Measurement of stress amongst working adults with cardiovascular disease

Victoria Vaughan Dickson, Jessie Zhanay, Alejandra Leon, Lela Scott, Milla Arabadjian

Research output: Contribution to journalArticlepeer-review

Abstract

AIMS: Cardiovascular disease (CVD) is a leading cause of increased disability from work worldwide. Chronic stress including work-related stressors influences cardiovascular health. The purpose of this study was to assess stress levels amongst workers with CVD. The specific aims were to: (i) evaluate associations of the biological marker-hair cortisol concentration (HCC) with perceived stress and (ii) examine associations of HCC and perceived stress with sociodemographic factors and work-related factors. METHODS AND RESULTS: This cross-sectional descriptive study (n = 75) of employed adults (≥ 21 age) with CVD assessed perceived stress, work-related factors including workplace support, job control, job strain, and work-life balance using valid and reliable instruments. Hair cortisol concentration was measured using collected hair samples. Data analyses included descriptive statistics, correlational, and ANOVA analysis. The sample was 64% female; 80% are White, 8% African American, 4% Asian, and 8% Hispanic; mean 12 years with CVD diagnosis. Hair cortisol concentration was significantly correlated with workplace support by co-workers (r = -0.328, P = 0.012), supervisors (r = -0.260, P = 0.05), and skill discretion (-0.297, r = 0.047) but not perceived stress. Those with better work-life balance had lower HCC (F = 3.077, P = 0.054) and lower perceived stress (F = 10.320, P < 0.01). CONCLUSIONS: Although this sample of working adults with CVD reported high levels of perceived stress; only work-related factors were significantly associated with HCC. These results suggest that there are work-related stressors that cut across jobs and workplaces that may contribute to chronic stress in working adults. Healthcare providers across clinical and occupational settings have an important role in addressing work-related stress in working adults with CVD.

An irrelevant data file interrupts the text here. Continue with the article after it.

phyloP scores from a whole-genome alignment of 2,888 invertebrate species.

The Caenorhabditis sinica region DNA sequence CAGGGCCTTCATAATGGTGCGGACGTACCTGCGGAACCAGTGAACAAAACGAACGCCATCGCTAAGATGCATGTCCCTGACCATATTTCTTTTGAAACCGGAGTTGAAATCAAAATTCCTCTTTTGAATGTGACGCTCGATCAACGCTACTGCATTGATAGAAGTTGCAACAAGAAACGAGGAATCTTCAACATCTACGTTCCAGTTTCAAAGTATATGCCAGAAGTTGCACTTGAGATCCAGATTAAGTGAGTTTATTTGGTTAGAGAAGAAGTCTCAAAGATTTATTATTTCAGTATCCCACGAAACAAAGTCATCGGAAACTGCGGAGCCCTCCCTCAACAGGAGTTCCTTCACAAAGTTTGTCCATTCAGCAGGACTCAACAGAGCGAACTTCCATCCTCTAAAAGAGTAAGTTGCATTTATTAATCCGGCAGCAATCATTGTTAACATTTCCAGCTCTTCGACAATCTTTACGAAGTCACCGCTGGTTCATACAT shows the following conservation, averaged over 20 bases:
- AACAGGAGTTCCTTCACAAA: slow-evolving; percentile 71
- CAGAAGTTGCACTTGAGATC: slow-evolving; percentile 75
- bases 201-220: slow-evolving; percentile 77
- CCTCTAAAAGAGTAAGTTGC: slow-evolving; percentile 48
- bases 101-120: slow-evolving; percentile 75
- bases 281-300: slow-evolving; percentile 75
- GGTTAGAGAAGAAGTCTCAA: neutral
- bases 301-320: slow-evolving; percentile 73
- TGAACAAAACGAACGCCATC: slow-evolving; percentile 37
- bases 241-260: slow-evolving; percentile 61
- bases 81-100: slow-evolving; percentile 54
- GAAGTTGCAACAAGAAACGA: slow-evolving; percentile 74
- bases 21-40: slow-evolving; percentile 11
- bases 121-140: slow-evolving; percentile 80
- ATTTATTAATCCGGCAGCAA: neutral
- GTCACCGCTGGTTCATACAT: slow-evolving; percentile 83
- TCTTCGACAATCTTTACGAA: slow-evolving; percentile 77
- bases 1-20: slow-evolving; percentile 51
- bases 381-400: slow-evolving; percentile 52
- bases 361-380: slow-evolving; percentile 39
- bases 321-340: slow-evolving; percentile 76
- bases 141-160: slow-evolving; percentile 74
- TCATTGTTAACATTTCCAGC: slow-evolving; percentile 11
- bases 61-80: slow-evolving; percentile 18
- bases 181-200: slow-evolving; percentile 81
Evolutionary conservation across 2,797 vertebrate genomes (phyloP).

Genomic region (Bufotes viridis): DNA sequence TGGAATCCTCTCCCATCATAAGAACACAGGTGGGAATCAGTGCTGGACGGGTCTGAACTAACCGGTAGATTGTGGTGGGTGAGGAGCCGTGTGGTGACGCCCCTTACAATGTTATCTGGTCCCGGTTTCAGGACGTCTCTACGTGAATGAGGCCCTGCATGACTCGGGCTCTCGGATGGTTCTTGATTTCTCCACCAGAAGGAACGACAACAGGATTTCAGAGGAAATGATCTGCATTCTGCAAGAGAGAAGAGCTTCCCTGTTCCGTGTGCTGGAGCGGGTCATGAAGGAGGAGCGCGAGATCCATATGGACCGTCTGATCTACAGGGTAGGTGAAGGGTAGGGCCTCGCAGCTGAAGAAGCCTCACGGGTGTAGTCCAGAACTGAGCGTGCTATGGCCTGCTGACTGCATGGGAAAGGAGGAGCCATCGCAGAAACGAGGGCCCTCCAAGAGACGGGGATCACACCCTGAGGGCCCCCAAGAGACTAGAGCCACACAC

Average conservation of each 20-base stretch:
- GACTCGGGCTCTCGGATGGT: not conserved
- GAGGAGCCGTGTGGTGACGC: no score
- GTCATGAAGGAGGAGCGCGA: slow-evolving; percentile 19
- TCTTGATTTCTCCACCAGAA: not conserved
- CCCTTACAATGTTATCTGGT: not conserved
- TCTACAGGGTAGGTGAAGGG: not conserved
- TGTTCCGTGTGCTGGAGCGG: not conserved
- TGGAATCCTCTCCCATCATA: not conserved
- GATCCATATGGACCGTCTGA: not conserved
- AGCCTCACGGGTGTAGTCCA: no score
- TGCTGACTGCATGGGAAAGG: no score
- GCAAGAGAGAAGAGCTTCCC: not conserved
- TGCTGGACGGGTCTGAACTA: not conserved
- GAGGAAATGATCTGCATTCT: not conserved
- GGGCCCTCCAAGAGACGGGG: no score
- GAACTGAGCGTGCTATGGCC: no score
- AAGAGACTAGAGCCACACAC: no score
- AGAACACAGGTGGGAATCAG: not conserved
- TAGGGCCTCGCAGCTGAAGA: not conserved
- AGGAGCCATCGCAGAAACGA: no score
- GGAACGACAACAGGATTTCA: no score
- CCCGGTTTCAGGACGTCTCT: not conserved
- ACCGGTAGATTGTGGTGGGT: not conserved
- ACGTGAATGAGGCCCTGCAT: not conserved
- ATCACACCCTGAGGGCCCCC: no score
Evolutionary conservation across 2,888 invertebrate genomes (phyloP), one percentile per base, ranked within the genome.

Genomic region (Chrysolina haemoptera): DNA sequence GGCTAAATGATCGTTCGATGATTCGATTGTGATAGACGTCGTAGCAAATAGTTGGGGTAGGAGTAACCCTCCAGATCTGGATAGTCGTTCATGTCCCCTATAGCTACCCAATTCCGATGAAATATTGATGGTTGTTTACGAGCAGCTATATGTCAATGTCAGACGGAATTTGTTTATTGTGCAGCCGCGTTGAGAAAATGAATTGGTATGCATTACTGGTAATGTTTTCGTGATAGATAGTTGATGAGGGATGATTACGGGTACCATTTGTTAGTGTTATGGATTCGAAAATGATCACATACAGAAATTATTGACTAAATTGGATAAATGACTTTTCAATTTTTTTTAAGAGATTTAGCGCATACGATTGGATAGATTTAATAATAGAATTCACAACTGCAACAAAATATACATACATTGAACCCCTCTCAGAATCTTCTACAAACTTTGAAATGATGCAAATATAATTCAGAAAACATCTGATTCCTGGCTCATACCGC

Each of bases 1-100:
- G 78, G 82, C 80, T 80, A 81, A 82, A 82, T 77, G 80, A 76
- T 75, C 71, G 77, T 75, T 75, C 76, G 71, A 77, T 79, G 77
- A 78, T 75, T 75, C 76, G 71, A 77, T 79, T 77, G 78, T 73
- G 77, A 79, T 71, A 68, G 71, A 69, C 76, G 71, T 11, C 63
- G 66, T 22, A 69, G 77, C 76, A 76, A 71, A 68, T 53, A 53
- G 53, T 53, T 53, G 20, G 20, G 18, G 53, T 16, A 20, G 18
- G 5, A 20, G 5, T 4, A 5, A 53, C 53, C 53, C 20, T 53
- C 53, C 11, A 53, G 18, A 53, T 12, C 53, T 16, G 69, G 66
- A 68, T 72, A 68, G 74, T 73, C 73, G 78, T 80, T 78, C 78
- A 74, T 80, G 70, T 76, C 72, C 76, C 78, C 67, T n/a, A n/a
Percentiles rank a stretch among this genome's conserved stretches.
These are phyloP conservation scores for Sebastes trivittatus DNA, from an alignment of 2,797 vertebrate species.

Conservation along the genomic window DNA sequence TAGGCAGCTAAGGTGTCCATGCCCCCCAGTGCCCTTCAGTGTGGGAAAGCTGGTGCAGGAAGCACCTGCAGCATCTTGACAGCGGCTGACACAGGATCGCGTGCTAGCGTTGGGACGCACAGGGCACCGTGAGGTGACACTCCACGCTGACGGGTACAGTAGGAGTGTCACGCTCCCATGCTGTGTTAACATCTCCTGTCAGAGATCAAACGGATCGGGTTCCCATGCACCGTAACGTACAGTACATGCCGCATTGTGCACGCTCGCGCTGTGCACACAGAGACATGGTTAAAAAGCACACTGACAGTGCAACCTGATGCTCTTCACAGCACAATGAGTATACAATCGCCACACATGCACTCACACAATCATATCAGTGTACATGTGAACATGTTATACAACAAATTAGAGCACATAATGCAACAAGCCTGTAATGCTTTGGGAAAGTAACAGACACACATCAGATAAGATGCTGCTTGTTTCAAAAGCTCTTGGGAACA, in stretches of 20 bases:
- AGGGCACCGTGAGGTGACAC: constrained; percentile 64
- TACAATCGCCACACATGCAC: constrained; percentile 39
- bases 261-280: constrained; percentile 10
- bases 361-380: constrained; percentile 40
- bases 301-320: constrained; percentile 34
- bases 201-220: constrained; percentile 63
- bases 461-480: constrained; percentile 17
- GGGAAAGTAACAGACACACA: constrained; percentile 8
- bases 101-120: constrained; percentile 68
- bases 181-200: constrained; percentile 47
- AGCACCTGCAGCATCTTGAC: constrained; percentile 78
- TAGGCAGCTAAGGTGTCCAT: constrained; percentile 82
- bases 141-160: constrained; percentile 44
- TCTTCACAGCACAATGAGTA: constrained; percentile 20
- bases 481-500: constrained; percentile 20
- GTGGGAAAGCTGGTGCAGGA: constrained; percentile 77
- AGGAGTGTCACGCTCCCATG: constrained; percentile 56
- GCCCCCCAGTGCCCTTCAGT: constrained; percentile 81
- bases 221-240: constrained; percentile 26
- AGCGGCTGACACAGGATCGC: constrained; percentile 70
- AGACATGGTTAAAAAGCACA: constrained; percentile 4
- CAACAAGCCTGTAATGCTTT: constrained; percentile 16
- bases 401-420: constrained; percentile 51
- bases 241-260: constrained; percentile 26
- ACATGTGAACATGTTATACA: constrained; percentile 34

Original languageEnglish (US)
Pages (from-to)848-856
Number of pages9
JournalEuropean Journal of Cardiovascular Nursing
Volume21
Issue number8
DOIs
StatePublished - Nov 23 2022

Keywords

  • CVD
  • Hair cortisol
  • Occupational health
  • Stress

ASJC Scopus subject areas

  • Cardiology and Cardiovascular Medicine
  • Medical–Surgical
  • Advanced and Specialized Nursing

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